The natural evolution of the mission as portrayed by the military top brass and defence politicians has been carefully prepared by the ruling class. From the outset, the deployment of Canadian air power and special forces in the Mideast war was a predatory move to assist Washington in the consolidation of its predominance in the region.
Harper is going all out to stir up the most reactionary and jingoistic Canadian nationalism over the conflict. Hailing the troops for their courageous role following the recent clashes, he declared that it was a “robust mission” and added, in the style of a military commander, “If those guys fire at us, we’re going to fire back and we’re going to kill them.”
This marks a ratcheting up of the flag-waving nationalism and militarist propaganda that have characterised Harper’s period in office. From the Libya intervention in 2011, to the investment of additional resources to upgrade the Canadian military and its deployment around the world, the Conservative government has sought to implement an aggressive foreign policy. This is being justified by the false portrayal of Canada historically as a democratic and peace-making power, expressed most cynically in Harper’s speech on the anniversary of the outbreak of the First World War last August.
There is also a domestic component to this strategy. The Harper government is using the nationalist fervour whipped up over Iraq to enforce a further draconian assault on democratic rights. On Friday, it tabled its latest anti-terrorist bill, which grants even more wide-ranging powers to the intelligence services and gives police the right to detain people without charge for an extended period.
A right-wing nationalist campaign of militarism abroad and attacks on democratic rights at home is to be the Harper government’s platform in the upcoming federal election due later this year. Since the twin attacks on armed forces personnel by disoriented individuals last October, Harper has sought to present Canada as a country under siege from terrorists so as to justify the continued build-up of state power and his government’s latest military intervention.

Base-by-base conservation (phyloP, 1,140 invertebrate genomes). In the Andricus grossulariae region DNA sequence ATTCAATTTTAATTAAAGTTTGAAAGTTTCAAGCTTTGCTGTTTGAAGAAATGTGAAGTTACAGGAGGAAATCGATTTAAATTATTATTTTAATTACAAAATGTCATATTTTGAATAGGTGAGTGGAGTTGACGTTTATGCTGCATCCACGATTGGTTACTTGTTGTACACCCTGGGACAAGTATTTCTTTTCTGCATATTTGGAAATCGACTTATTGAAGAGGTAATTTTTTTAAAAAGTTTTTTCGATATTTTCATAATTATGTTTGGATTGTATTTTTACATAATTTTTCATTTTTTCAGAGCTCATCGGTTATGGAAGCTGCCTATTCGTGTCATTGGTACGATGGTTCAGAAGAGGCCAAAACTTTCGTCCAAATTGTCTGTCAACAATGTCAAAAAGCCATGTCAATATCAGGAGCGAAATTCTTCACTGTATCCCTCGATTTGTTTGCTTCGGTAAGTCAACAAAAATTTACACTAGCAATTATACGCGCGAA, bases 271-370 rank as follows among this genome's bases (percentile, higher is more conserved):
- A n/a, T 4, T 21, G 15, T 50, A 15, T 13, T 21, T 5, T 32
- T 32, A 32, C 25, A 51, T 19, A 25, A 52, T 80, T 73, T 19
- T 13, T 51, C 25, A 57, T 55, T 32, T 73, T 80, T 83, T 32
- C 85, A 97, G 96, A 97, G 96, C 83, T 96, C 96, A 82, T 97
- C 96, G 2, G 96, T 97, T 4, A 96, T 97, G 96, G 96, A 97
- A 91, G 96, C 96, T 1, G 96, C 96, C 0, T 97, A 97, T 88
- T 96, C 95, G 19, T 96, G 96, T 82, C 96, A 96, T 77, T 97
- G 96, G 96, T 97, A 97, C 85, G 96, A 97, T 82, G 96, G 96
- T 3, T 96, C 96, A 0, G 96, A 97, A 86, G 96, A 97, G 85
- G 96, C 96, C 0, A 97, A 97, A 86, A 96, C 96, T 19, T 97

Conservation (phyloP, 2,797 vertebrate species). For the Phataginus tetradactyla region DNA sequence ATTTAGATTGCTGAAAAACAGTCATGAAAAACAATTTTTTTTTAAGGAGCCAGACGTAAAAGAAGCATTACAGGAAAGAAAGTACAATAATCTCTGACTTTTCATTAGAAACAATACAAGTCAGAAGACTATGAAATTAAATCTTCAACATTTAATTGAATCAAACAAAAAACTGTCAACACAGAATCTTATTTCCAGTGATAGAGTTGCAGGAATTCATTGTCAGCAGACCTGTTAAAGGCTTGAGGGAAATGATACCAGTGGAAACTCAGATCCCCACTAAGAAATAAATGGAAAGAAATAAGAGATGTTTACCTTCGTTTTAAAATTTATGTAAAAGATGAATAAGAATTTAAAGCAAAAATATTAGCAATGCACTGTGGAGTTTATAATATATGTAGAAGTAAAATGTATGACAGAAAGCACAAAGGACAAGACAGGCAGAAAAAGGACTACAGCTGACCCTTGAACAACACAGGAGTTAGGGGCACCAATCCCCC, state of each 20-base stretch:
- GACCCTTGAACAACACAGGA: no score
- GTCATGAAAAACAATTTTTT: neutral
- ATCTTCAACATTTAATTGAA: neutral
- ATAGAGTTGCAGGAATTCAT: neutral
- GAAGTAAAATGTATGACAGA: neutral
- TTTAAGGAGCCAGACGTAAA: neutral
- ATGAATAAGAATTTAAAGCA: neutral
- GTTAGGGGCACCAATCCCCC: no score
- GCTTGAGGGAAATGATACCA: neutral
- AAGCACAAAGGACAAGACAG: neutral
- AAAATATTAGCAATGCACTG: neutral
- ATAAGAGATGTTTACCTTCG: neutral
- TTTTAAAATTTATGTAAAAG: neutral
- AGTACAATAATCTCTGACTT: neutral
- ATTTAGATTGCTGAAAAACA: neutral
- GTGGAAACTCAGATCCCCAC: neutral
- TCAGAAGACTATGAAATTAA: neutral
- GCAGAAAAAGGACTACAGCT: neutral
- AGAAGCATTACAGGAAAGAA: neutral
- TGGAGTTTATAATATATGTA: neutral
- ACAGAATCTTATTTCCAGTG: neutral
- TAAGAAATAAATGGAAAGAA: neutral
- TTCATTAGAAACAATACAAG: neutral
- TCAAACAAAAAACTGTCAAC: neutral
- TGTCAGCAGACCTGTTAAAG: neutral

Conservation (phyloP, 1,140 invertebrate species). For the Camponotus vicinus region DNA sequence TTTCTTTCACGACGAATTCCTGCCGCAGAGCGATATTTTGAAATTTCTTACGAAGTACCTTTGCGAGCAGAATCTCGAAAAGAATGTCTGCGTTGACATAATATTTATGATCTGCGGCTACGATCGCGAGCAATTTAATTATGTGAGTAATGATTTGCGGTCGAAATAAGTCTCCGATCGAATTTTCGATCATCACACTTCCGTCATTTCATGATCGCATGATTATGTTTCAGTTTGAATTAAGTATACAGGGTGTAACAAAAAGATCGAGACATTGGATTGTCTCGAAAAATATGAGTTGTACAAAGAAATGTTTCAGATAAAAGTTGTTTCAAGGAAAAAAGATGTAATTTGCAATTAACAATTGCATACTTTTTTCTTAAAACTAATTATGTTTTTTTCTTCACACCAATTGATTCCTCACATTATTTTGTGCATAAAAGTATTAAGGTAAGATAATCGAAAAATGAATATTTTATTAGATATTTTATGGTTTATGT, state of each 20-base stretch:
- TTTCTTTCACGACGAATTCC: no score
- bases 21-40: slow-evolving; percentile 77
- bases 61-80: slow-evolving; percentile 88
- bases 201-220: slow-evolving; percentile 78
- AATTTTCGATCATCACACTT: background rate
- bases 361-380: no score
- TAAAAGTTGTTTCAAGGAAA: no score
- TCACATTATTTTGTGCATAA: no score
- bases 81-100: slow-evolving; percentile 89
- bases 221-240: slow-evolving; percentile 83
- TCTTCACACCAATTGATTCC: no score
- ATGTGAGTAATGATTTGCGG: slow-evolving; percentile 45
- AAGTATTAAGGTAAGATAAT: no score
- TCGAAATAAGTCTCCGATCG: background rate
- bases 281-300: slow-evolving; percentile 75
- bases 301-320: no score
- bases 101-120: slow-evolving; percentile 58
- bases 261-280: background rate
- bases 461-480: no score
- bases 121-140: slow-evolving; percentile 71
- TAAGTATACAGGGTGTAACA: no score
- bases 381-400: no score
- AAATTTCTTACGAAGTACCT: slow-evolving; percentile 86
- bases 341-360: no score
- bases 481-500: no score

Any attempt to question this right-wing agenda is to be met with intimidation and the threat of repression. This was illustrated by the manner in which Harper responded to questions posed by the leader of the official opposition New Democrats (NDP), Thomas Mulcair on the Iraq mission. Mulcair stated that the recent clashes with ISIS were a breach of the original mission approved by parliament last October, accusing the Harper government of misleading Canadians.
Harper retorted, “I know that the opposition thinks it is a terrible thing that we are standing up to the jihadists. I know they think it is a terrible thing that some of these jihadists got killed when they fired on the Canadian military.”
The equating of even the most limited questioning of the government’s course with support for the terrorism of ISIS has ominous implications. Under Canada’s anti-democratic terrorist laws, supporting a terrorist group is a criminal offence punishable by a long prison term. The technique of associating political opponents with Islamic fundamentalists has been employed by Harper previously, labelling former NDP leader Jack Layton as “Taliban Jack” for his advocacy of talks with the Taliban in Afghanistan.
The reality is that the NDP, and the opposition Liberals, are in full agreement with the turn by Canada to a more aggressive foreign policy. Despite voting in opposition to the Iraq deployment last October, the NDP and Liberals both supported a so-called humanitarian mission to the region, as well as sending arms to the Kurds.
The NDP’s true position was clearly indicated by the remarks of Paul Dewar, the party’s foreign affairs spokesman, who said of the exchange with Harper and other government officials in parliament, “This isn’t about who can say that they support the troops more than the other.”